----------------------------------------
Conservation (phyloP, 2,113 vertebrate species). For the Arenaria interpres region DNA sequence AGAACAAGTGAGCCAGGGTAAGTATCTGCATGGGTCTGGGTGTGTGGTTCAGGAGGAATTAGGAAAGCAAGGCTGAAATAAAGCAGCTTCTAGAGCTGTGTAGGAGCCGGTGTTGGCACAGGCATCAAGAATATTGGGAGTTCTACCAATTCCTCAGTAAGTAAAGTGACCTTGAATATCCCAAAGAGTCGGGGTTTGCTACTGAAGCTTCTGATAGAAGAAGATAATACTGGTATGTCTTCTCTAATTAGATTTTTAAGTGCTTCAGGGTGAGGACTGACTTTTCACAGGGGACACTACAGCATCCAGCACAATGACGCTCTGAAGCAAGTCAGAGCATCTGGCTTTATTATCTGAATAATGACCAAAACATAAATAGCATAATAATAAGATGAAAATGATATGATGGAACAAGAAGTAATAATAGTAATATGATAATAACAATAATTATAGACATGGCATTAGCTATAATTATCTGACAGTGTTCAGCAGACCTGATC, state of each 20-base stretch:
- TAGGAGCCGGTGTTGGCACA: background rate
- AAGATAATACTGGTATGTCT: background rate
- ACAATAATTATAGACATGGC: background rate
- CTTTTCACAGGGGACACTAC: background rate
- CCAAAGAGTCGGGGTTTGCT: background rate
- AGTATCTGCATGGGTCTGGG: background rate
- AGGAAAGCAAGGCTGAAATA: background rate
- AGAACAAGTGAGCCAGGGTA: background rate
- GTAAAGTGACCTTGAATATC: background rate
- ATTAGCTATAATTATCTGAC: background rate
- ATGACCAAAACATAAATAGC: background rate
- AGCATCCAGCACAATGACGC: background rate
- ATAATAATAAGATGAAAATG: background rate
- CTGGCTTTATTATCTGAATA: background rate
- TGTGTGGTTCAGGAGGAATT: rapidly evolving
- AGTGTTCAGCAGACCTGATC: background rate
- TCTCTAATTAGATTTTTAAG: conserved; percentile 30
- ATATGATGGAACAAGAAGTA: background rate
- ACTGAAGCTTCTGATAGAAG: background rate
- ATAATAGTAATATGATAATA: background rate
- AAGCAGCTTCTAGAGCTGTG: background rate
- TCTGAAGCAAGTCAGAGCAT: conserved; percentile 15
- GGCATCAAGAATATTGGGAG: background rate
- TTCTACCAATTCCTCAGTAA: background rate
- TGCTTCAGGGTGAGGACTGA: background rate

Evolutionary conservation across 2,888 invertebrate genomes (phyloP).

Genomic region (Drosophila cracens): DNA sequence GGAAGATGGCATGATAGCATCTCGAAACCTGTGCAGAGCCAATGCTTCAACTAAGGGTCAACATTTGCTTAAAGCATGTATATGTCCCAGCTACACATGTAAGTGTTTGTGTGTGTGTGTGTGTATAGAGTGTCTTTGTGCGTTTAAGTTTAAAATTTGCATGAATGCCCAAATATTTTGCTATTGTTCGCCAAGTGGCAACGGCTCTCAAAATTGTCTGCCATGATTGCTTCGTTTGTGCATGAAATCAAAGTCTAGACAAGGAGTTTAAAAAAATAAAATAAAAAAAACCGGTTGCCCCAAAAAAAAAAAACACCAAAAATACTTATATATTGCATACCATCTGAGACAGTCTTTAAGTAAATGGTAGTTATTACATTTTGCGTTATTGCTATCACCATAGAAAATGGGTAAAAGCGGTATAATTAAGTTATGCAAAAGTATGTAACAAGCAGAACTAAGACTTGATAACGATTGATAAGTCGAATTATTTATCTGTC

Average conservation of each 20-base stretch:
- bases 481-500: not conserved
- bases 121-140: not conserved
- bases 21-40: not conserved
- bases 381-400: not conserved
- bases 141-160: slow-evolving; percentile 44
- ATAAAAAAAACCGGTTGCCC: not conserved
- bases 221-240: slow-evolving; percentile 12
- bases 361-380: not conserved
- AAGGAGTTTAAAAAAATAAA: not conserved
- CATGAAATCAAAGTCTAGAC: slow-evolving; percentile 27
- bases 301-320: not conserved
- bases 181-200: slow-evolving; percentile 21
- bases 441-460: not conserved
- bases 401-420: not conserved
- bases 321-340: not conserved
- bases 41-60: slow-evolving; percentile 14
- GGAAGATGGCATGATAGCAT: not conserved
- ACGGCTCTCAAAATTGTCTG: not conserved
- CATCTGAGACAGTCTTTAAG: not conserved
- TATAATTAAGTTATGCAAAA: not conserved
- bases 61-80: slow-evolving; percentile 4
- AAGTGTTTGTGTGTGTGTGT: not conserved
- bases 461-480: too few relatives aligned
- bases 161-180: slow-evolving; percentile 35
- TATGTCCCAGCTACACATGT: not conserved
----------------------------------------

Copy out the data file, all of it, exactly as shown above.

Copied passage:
Conservation (phyloP, 2,113 vertebrate species). For the Arenaria interpres region DNA sequence AGAACAAGTGAGCCAGGGTAAGTATCTGCATGGGTCTGGGTGTGTGGTTCAGGAGGAATTAGGAAAGCAAGGCTGAAATAAAGCAGCTTCTAGAGCTGTGTAGGAGCCGGTGTTGGCACAGGCATCAAGAATATTGGGAGTTCTACCAATTCCTCAGTAAGTAAAGTGACCTTGAATATCCCAAAGAGTCGGGGTTTGCTACTGAAGCTTCTGATAGAAGAAGATAATACTGGTATGTCTTCTCTAATTAGATTTTTAAGTGCTTCAGGGTGAGGACTGACTTTTCACAGGGGACACTACAGCATCCAGCACAATGACGCTCTGAAGCAAGTCAGAGCATCTGGCTTTATTATCTGAATAATGACCAAAACATAAATAGCATAATAATAAGATGAAAATGATATGATGGAACAAGAAGTAATAATAGTAATATGATAATAACAATAATTATAGACATGGCATTAGCTATAATTATCTGACAGTGTTCAGCAGACCTGATC, state of each 20-base stretch:
- TAGGAGCCGGTGTTGGCACA: background rate
- AAGATAATACTGGTATGTCT: background rate
- ACAATAATTATAGACATGGC: background rate
- CTTTTCACAGGGGACACTAC: background rate
- CCAAAGAGTCGGGGTTTGCT: background rate
- AGTATCTGCATGGGTCTGGG: background rate
- AGGAAAGCAAGGCTGAAATA: background rate
- AGAACAAGTGAGCCAGGGTA: background rate
- GTAAAGTGACCTTGAATATC: background rate
- ATTAGCTATAATTATCTGAC: background rate
- ATGACCAAAACATAAATAGC: background rate
- AGCATCCAGCACAATGACGC: background rate
- ATAATAATAAGATGAAAATG: background rate
- CTGGCTTTATTATCTGAATA: background rate
- TGTGTGGTTCAGGAGGAATT: rapidly evolving
- AGTGTTCAGCAGACCTGATC: background rate
- TCTCTAATTAGATTTTTAAG: conserved; percentile 30
- ATATGATGGAACAAGAAGTA: background rate
- ACTGAAGCTTCTGATAGAAG: background rate
- ATAATAGTAATATGATAATA: background rate
- AAGCAGCTTCTAGAGCTGTG: background rate
- TCTGAAGCAAGTCAGAGCAT: conserved; percentile 15
- GGCATCAAGAATATTGGGAG: background rate
- TTCTACCAATTCCTCAGTAA: background rate
- TGCTTCAGGGTGAGGACTGA: background rate

Evolutionary conservation across 2,888 invertebrate genomes (phyloP).

Genomic region (Drosophila cracens): DNA sequence GGAAGATGGCATGATAGCATCTCGAAACCTGTGCAGAGCCAATGCTTCAACTAAGGGTCAACATTTGCTTAAAGCATGTATATGTCCCAGCTACACATGTAAGTGTTTGTGTGTGTGTGTGTGTATAGAGTGTCTTTGTGCGTTTAAGTTTAAAATTTGCATGAATGCCCAAATATTTTGCTATTGTTCGCCAAGTGGCAACGGCTCTCAAAATTGTCTGCCATGATTGCTTCGTTTGTGCATGAAATCAAAGTCTAGACAAGGAGTTTAAAAAAATAAAATAAAAAAAACCGGTTGCCCCAAAAAAAAAAAACACCAAAAATACTTATATATTGCATACCATCTGAGACAGTCTTTAAGTAAATGGTAGTTATTACATTTTGCGTTATTGCTATCACCATAGAAAATGGGTAAAAGCGGTATAATTAAGTTATGCAAAAGTATGTAACAAGCAGAACTAAGACTTGATAACGATTGATAAGTCGAATTATTTATCTGTC

Average conservation of each 20-base stretch:
- bases 481-500: not conserved
- bases 121-140: not conserved
- bases 21-40: not conserved
- bases 381-400: not conserved
- bases 141-160: slow-evolving; percentile 44
- ATAAAAAAAACCGGTTGCCC: not conserved
- bases 221-240: slow-evolving; percentile 12
- bases 361-380: not conserved
- AAGGAGTTTAAAAAAATAAA: not conserved
- CATGAAATCAAAGTCTAGAC: slow-evolving; percentile 27
- bases 301-320: not conserved
- bases 181-200: slow-evolving; percentile 21
- bases 441-460: not conserved
- bases 401-420: not conserved
- bases 321-340: not conserved
- bases 41-60: slow-evolving; percentile 14
- GGAAGATGGCATGATAGCAT: not conserved
- ACGGCTCTCAAAATTGTCTG: not conserved
- CATCTGAGACAGTCTTTAAG: not conserved
- TATAATTAAGTTATGCAAAA: not conserved
- bases 61-80: slow-evolving; percentile 4
- AAGTGTTTGTGTGTGTGTGT: not conserved
- bases 461-480: too few relatives aligned
- bases 161-180: slow-evolving; percentile 35
- TATGTCCCAGCTACACATGT: not conserved